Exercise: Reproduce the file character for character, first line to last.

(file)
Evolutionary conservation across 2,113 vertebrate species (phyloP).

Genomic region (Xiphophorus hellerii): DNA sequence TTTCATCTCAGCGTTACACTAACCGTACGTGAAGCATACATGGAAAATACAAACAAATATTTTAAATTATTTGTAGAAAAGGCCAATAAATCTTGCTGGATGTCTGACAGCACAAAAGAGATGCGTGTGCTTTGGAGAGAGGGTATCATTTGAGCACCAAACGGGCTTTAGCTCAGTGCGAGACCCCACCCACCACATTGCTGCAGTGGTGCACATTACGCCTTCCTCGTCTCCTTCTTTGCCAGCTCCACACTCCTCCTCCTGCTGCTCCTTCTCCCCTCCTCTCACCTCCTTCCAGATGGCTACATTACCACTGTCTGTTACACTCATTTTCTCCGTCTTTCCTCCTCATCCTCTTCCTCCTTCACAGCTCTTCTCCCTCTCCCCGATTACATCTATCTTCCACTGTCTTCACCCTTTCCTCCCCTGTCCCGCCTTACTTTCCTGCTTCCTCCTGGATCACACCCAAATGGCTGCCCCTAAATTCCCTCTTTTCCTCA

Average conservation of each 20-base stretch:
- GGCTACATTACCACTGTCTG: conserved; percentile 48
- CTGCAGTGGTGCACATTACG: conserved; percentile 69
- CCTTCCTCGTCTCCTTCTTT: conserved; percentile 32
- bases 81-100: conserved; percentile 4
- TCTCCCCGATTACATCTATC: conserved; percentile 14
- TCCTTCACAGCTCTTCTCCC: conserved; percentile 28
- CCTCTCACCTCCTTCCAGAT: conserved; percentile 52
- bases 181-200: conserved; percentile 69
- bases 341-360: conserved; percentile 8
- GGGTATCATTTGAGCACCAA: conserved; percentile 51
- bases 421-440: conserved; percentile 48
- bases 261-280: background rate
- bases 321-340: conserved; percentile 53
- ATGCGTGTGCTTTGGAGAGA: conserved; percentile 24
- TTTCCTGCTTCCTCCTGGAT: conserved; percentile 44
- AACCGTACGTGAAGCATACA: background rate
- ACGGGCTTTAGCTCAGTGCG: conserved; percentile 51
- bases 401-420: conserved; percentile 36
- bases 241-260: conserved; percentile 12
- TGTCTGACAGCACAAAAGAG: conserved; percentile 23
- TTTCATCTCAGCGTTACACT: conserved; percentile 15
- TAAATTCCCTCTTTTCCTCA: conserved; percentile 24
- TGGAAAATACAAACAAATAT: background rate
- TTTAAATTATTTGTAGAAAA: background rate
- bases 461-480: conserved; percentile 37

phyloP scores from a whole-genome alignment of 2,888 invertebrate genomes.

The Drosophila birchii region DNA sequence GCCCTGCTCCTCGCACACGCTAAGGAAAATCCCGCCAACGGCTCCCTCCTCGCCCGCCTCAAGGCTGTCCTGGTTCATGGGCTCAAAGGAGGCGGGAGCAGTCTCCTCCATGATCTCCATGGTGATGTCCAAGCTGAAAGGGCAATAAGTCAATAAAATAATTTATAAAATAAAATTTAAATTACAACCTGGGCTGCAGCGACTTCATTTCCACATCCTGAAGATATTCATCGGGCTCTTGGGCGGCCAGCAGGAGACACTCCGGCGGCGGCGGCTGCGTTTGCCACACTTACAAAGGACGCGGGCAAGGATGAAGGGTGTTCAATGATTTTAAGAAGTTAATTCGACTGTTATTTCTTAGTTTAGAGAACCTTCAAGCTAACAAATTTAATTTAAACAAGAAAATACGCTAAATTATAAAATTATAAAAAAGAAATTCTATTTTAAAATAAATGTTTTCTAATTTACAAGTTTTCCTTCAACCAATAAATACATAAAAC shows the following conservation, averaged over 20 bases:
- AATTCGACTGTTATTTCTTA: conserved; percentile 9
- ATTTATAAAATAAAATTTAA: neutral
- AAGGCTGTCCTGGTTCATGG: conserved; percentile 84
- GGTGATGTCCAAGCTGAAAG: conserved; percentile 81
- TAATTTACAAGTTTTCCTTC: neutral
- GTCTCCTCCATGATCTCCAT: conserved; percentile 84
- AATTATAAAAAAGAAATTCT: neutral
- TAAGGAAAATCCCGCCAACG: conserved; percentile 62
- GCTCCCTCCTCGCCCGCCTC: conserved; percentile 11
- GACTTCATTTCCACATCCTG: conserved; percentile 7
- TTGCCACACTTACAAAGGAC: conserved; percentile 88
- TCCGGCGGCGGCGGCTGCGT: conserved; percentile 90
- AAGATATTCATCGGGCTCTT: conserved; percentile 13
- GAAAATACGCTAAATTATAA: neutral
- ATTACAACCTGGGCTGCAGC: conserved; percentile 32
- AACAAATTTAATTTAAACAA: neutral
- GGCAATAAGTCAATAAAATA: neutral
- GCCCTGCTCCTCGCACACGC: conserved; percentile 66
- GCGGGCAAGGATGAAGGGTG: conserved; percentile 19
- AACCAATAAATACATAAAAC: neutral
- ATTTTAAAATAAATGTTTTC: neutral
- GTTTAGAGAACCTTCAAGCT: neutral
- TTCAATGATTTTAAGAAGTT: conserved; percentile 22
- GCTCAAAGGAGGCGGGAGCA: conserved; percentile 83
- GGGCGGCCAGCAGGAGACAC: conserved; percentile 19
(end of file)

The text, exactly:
Evolutionary conservation across 2,113 vertebrate species (phyloP).

Genomic region (Xiphophorus hellerii): DNA sequence TTTCATCTCAGCGTTACACTAACCGTACGTGAAGCATACATGGAAAATACAAACAAATATTTTAAATTATTTGTAGAAAAGGCCAATAAATCTTGCTGGATGTCTGACAGCACAAAAGAGATGCGTGTGCTTTGGAGAGAGGGTATCATTTGAGCACCAAACGGGCTTTAGCTCAGTGCGAGACCCCACCCACCACATTGCTGCAGTGGTGCACATTACGCCTTCCTCGTCTCCTTCTTTGCCAGCTCCACACTCCTCCTCCTGCTGCTCCTTCTCCCCTCCTCTCACCTCCTTCCAGATGGCTACATTACCACTGTCTGTTACACTCATTTTCTCCGTCTTTCCTCCTCATCCTCTTCCTCCTTCACAGCTCTTCTCCCTCTCCCCGATTACATCTATCTTCCACTGTCTTCACCCTTTCCTCCCCTGTCCCGCCTTACTTTCCTGCTTCCTCCTGGATCACACCCAAATGGCTGCCCCTAAATTCCCTCTTTTCCTCA

Average conservation of each 20-base stretch:
- GGCTACATTACCACTGTCTG: conserved; percentile 48
- CTGCAGTGGTGCACATTACG: conserved; percentile 69
- CCTTCCTCGTCTCCTTCTTT: conserved; percentile 32
- bases 81-100: conserved; percentile 4
- TCTCCCCGATTACATCTATC: conserved; percentile 14
- TCCTTCACAGCTCTTCTCCC: conserved; percentile 28
- CCTCTCACCTCCTTCCAGAT: conserved; percentile 52
- bases 181-200: conserved; percentile 69
- bases 341-360: conserved; percentile 8
- GGGTATCATTTGAGCACCAA: conserved; percentile 51
- bases 421-440: conserved; percentile 48
- bases 261-280: background rate
- bases 321-340: conserved; percentile 53
- ATGCGTGTGCTTTGGAGAGA: conserved; percentile 24
- TTTCCTGCTTCCTCCTGGAT: conserved; percentile 44
- AACCGTACGTGAAGCATACA: background rate
- ACGGGCTTTAGCTCAGTGCG: conserved; percentile 51
- bases 401-420: conserved; percentile 36
- bases 241-260: conserved; percentile 12
- TGTCTGACAGCACAAAAGAG: conserved; percentile 23
- TTTCATCTCAGCGTTACACT: conserved; percentile 15
- TAAATTCCCTCTTTTCCTCA: conserved; percentile 24
- TGGAAAATACAAACAAATAT: background rate
- TTTAAATTATTTGTAGAAAA: background rate
- bases 461-480: conserved; percentile 37

phyloP scores from a whole-genome alignment of 2,888 invertebrate genomes.

The Drosophila birchii region DNA sequence GCCCTGCTCCTCGCACACGCTAAGGAAAATCCCGCCAACGGCTCCCTCCTCGCCCGCCTCAAGGCTGTCCTGGTTCATGGGCTCAAAGGAGGCGGGAGCAGTCTCCTCCATGATCTCCATGGTGATGTCCAAGCTGAAAGGGCAATAAGTCAATAAAATAATTTATAAAATAAAATTTAAATTACAACCTGGGCTGCAGCGACTTCATTTCCACATCCTGAAGATATTCATCGGGCTCTTGGGCGGCCAGCAGGAGACACTCCGGCGGCGGCGGCTGCGTTTGCCACACTTACAAAGGACGCGGGCAAGGATGAAGGGTGTTCAATGATTTTAAGAAGTTAATTCGACTGTTATTTCTTAGTTTAGAGAACCTTCAAGCTAACAAATTTAATTTAAACAAGAAAATACGCTAAATTATAAAATTATAAAAAAGAAATTCTATTTTAAAATAAATGTTTTCTAATTTACAAGTTTTCCTTCAACCAATAAATACATAAAAC shows the following conservation, averaged over 20 bases:
- AATTCGACTGTTATTTCTTA: conserved; percentile 9
- ATTTATAAAATAAAATTTAA: neutral
- AAGGCTGTCCTGGTTCATGG: conserved; percentile 84
- GGTGATGTCCAAGCTGAAAG: conserved; percentile 81
- TAATTTACAAGTTTTCCTTC: neutral
- GTCTCCTCCATGATCTCCAT: conserved; percentile 84
- AATTATAAAAAAGAAATTCT: neutral
- TAAGGAAAATCCCGCCAACG: conserved; percentile 62
- GCTCCCTCCTCGCCCGCCTC: conserved; percentile 11
- GACTTCATTTCCACATCCTG: conserved; percentile 7
- TTGCCACACTTACAAAGGAC: conserved; percentile 88
- TCCGGCGGCGGCGGCTGCGT: conserved; percentile 90
- AAGATATTCATCGGGCTCTT: conserved; percentile 13
- GAAAATACGCTAAATTATAA: neutral
- ATTACAACCTGGGCTGCAGC: conserved; percentile 32
- AACAAATTTAATTTAAACAA: neutral
- GGCAATAAGTCAATAAAATA: neutral
- GCCCTGCTCCTCGCACACGC: conserved; percentile 66
- GCGGGCAAGGATGAAGGGTG: conserved; percentile 19
- AACCAATAAATACATAAAAC: neutral
- ATTTTAAAATAAATGTTTTC: neutral
- GTTTAGAGAACCTTCAAGCT: neutral
- TTCAATGATTTTAAGAAGTT: conserved; percentile 22
- GCTCAAAGGAGGCGGGAGCA: conserved; percentile 83
- GGGCGGCCAGCAGGAGACAC: conserved; percentile 19